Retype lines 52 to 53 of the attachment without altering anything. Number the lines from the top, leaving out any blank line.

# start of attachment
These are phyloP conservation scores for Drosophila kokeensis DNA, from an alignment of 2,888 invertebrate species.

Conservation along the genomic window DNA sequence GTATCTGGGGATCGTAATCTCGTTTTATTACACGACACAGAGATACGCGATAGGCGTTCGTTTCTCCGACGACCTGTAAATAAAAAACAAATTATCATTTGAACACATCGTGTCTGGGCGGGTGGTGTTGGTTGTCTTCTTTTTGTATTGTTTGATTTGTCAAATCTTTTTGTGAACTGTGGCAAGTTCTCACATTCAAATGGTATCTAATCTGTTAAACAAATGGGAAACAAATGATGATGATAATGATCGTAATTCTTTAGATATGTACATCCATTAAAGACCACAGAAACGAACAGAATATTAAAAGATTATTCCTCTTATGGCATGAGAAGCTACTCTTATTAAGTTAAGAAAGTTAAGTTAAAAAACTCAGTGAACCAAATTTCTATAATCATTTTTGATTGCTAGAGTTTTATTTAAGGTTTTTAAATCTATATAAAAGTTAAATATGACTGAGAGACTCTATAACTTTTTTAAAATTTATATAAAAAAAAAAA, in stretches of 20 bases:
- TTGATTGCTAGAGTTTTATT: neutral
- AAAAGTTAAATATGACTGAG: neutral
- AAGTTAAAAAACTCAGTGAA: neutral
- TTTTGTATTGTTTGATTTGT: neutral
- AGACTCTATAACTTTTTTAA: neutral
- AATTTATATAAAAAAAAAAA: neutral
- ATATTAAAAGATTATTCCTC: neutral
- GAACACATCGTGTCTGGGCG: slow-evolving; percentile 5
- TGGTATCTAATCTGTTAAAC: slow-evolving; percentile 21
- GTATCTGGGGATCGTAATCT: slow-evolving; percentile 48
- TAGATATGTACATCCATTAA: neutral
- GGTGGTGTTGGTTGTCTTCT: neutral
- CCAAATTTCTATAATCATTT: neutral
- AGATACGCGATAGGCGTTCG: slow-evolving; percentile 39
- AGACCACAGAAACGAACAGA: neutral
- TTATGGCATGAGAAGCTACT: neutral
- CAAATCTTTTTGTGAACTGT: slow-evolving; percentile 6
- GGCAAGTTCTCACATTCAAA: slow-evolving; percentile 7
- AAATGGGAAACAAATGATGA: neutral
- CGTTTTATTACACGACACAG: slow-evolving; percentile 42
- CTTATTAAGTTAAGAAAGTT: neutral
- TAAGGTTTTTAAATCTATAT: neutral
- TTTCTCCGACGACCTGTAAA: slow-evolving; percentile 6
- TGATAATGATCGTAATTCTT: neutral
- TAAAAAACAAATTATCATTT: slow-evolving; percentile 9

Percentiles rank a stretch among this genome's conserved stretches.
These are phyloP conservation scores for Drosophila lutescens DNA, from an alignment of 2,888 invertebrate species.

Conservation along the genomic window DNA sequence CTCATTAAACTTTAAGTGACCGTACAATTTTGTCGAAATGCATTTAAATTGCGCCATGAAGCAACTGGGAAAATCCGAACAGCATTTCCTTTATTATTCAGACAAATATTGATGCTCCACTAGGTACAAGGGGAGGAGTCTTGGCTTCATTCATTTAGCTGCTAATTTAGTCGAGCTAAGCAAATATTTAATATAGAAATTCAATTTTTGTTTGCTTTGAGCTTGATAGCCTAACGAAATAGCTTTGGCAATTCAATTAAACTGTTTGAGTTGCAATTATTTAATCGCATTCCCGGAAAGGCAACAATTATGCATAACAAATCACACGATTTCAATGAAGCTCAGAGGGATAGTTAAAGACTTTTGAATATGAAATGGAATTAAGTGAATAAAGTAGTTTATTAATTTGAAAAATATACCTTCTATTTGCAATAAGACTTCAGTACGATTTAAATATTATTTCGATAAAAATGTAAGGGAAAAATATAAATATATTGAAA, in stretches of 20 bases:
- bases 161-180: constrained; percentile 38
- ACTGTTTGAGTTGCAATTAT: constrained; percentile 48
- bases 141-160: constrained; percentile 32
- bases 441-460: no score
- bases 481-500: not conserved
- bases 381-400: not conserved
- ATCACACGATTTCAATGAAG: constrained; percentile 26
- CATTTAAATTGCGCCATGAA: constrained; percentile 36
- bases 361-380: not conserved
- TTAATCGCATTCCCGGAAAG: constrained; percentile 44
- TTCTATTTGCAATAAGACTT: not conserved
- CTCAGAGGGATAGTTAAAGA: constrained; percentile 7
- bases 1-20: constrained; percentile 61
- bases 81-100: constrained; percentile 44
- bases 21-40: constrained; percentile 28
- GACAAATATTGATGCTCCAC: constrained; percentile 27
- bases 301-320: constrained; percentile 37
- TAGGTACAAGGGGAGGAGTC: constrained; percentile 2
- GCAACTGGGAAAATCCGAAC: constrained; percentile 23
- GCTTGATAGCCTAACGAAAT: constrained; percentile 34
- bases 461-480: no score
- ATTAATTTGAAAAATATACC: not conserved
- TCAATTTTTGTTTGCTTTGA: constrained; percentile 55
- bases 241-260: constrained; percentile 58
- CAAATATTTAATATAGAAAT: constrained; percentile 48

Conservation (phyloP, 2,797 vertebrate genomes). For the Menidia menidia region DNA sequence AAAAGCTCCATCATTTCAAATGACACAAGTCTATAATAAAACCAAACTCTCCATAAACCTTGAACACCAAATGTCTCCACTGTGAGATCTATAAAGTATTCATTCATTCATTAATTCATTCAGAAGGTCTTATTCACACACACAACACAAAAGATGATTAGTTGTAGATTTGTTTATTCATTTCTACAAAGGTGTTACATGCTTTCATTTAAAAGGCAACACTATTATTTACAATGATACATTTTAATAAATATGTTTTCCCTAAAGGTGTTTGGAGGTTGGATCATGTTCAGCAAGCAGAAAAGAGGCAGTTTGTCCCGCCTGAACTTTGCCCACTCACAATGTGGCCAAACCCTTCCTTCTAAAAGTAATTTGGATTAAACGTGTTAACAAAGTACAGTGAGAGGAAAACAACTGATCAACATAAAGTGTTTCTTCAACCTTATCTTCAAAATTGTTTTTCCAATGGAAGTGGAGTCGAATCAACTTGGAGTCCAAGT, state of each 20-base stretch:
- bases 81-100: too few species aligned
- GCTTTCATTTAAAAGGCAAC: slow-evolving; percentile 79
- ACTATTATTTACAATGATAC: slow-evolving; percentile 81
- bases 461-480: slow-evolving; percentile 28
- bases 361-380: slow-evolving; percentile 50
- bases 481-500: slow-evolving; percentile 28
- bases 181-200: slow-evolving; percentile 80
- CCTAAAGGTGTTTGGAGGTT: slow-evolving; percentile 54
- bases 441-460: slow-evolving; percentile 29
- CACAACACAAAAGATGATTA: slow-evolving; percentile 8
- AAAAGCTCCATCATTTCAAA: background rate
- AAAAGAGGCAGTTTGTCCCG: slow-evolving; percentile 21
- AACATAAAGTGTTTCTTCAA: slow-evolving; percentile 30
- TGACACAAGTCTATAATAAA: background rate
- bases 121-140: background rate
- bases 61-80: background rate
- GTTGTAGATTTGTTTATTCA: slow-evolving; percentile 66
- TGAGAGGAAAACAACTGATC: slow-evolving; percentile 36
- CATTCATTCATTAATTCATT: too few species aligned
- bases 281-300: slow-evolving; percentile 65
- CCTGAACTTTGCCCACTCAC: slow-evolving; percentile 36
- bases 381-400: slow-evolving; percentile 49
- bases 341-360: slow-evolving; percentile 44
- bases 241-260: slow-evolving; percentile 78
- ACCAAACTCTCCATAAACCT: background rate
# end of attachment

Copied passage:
- ATTAATTTGAAAAATATACC: not conserved
- TCAATTTTTGTTTGCTTTGA: constrained; percentile 55